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Discussion Starter · #1 ·
I haven't been so close to a situation of a system failing children since my own child hood experiences as the one I'm going to describe.
My daughter baby sit a friends children for many years. Most of those years while my daughter lived at home so I got to know and love these children, a boy and girl, well since they were barely able to walk.
The mother and father weren't the greatest parents and struggled with substance abuse. My daughter took them every time she was asked, which was a lot. My daughter knew they were struggling but didn't know how much.
We saw no signs of abuse and they were genuinely happy to see their mother when she picked them up.
Eventually they had another baby, which my daughter became the god mother to. And this is where something went seriously wrong. At 6 months old, one night the baby became seriously burned. The father would later say that the 5 year old boy (who is autistic) got a hold of a torch they used for drugs and burned the baby. The father didn't take the baby to the hospital and tried to treat his baby son him self. Subsequently the baby died.
The parents were both charged. The mother was in custody for 22 months and finally was sentenced to time served. The father has just been convicted and the crown is seeking 7 to 9 years less 17 months already served.
The biggest down fall in the system is that the Children's aid services made a home visit the day before the baby died from his injuries. Injuries that the baby suffered from for a few days. Injuries that if treated could have saved his life according to a doctors testimony.
The CAS reported the home was filthy with garbage strewn every where and from what it sounds like wasn't a suitable environment for children.
I can't understand how the CAS could not detect the condition of a baby who had suffered burns days before and was on the eve of death.
My daughter is taking this pretty hard. At the time this happened she was asked to take the 3 children for a few days but needed a mental break her self. Now she feels guilt.
When the mother was first incarcerated she was pregnant with another child, which she gave birth to in prison. She had corresponded with my daughter (my daughter hadn't yet written her off as she didn't know all the circumstances) She tried to get my daughter to take the baby when born as they obviously weren't going to let the mother keep it.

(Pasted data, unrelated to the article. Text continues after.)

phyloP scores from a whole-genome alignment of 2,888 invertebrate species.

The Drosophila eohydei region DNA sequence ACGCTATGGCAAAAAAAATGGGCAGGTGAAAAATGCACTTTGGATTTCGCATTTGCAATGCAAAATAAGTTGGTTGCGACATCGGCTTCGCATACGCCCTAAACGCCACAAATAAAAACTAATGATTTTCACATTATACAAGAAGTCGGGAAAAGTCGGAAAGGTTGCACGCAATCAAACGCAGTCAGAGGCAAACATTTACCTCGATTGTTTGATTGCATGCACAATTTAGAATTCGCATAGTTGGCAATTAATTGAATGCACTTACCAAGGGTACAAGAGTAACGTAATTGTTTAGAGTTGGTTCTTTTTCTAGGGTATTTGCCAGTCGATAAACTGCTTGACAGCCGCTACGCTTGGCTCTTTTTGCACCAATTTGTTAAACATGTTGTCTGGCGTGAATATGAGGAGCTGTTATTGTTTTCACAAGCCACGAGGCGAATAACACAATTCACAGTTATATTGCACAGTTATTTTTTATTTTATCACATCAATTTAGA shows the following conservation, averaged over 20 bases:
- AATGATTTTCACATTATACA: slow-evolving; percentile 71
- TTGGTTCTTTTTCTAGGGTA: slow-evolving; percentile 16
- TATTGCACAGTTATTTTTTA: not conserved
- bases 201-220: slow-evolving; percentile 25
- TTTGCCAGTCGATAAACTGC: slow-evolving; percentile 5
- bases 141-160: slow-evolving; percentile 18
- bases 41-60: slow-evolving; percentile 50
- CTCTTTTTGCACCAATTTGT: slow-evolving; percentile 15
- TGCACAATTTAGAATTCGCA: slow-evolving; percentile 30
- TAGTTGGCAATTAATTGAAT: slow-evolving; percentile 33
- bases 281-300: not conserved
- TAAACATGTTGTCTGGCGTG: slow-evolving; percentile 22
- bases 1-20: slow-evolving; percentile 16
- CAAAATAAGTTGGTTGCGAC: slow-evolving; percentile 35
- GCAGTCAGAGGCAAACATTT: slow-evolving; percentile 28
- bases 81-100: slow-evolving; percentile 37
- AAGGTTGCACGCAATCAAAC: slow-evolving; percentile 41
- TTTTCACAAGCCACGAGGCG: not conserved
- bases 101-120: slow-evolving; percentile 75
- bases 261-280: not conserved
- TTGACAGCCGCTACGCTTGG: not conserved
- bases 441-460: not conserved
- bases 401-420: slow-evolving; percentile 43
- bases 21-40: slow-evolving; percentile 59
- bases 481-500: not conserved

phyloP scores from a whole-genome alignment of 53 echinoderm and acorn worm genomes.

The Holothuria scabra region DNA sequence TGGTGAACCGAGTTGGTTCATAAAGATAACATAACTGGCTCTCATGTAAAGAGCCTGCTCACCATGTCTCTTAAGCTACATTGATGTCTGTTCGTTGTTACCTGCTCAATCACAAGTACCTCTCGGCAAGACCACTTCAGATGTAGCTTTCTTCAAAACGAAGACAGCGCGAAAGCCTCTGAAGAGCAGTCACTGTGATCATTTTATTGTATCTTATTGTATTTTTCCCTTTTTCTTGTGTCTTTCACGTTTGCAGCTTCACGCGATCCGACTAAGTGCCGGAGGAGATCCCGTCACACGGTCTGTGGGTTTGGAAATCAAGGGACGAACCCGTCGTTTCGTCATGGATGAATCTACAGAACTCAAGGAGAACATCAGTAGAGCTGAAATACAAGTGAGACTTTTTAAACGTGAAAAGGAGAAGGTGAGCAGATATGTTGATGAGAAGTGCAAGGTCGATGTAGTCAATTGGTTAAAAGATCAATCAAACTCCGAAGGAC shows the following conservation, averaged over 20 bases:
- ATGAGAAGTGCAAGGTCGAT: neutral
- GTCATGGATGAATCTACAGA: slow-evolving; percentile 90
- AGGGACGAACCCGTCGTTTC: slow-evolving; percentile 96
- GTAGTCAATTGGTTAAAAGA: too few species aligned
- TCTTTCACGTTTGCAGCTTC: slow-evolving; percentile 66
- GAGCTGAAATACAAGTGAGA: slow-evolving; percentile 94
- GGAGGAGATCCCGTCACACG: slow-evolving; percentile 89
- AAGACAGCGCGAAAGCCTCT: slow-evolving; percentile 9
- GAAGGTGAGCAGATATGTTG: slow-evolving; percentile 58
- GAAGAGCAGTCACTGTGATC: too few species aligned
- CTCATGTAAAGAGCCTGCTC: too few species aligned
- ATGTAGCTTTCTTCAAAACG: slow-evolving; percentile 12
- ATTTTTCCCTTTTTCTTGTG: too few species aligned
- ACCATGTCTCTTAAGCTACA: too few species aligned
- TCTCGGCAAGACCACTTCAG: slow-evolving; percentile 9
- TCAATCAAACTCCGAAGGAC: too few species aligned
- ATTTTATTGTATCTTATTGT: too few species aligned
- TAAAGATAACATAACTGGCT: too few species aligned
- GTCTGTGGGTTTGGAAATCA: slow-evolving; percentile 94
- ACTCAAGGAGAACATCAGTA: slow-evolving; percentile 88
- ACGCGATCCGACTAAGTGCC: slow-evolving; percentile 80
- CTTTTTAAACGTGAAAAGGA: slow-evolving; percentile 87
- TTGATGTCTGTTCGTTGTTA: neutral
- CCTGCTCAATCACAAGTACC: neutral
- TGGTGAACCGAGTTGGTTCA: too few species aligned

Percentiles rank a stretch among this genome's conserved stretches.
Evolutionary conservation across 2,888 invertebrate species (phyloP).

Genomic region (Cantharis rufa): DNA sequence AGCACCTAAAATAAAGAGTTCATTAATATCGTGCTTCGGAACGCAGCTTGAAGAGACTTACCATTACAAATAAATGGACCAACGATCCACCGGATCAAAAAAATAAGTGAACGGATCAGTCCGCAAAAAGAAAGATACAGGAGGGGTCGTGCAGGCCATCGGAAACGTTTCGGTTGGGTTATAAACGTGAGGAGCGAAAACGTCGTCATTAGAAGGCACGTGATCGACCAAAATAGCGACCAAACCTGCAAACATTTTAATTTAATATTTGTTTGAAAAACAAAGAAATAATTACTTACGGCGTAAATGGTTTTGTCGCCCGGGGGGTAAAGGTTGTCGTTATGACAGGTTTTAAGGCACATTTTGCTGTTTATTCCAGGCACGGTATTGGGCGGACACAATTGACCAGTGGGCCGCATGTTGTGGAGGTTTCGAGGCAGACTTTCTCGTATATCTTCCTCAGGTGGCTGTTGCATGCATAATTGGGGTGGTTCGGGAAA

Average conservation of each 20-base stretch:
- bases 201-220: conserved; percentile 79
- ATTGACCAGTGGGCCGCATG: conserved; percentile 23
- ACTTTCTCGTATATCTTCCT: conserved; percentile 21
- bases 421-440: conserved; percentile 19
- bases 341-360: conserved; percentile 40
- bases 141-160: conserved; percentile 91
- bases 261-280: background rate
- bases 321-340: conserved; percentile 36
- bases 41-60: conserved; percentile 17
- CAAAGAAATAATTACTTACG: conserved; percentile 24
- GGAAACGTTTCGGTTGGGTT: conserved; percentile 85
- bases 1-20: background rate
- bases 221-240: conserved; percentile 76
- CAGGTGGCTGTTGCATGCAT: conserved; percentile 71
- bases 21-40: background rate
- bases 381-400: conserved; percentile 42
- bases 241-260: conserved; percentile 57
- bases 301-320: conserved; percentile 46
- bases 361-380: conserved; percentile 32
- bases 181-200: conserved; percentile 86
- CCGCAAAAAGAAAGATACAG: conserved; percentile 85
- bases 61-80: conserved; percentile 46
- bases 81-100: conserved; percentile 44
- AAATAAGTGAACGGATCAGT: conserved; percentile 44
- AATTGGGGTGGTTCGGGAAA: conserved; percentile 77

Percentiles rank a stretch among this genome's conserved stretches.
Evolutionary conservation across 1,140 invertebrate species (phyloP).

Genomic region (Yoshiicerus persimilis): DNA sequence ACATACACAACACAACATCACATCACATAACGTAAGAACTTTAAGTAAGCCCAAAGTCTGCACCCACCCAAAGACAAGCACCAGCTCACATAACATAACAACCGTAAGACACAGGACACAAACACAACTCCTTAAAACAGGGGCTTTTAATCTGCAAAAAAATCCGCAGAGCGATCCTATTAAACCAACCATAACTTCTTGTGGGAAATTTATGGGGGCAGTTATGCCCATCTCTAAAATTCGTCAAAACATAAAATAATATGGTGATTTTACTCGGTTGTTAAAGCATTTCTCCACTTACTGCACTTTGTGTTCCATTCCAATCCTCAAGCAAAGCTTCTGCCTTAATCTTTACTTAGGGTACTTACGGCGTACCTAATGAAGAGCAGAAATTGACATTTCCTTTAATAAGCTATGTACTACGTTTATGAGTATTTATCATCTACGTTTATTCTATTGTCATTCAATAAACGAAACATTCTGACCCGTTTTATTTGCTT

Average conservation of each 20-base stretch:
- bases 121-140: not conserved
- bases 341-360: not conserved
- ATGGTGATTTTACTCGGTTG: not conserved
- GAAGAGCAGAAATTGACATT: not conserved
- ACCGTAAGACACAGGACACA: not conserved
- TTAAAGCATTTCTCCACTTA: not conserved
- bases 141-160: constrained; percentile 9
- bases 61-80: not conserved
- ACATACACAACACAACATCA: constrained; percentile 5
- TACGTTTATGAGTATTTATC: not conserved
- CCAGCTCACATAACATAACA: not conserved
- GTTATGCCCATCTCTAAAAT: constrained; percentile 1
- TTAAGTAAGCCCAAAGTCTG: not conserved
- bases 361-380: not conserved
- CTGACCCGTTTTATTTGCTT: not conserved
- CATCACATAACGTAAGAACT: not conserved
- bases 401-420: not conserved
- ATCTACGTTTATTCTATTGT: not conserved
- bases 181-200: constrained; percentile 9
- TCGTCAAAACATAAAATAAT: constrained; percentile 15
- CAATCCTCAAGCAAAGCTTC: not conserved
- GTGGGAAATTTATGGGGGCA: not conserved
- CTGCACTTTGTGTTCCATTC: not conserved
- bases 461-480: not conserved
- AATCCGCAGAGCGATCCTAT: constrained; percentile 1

My daughters initially agreed and the CAS approved it but I talked my daughter out of it because she has her own struggles having raising autistic child.
The tender spot for me is the CAS. I suffered abuse in CAS group homes as a child. The last thing this agency should have power over is children because they keep failing time after time.
Too many times I've seen them take children from families that don't deserve to have their children taken and leave children where they should be taken from.
It came out that at the time of baby's death that the other 2 children were also physically abused. More things the CAS missed.
 

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That is extremely tragic.
I can't speak one way or the other as to how it was interpreted by the agency, all I can say is that has to he a hard job.

Take kids away, you are a monster. Leave them in a suspect situation, culpable. I'll stick to laying floors. No one has ever died from that, or gone to prison or for that matter had their life altered significantly.
 
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Discussion Starter · #4 ·
That is extremely tragic.
I can't speak one way or the other as to how it was interpreted by the agency, all I can say is that has to he a hard job.
I agree it can be a hard job. However how plain does it have to be before it can be judged that the children are in danger. Their own report details how bad the condition of the home was. The baby was hours away from dying. Did the worker not even look at the kids they were supposed to be protecting?
Because I grew up in the system I always take note of these types of cases when they happen. It seems nothing ever changes. These things happen and the CAS is never held accountable.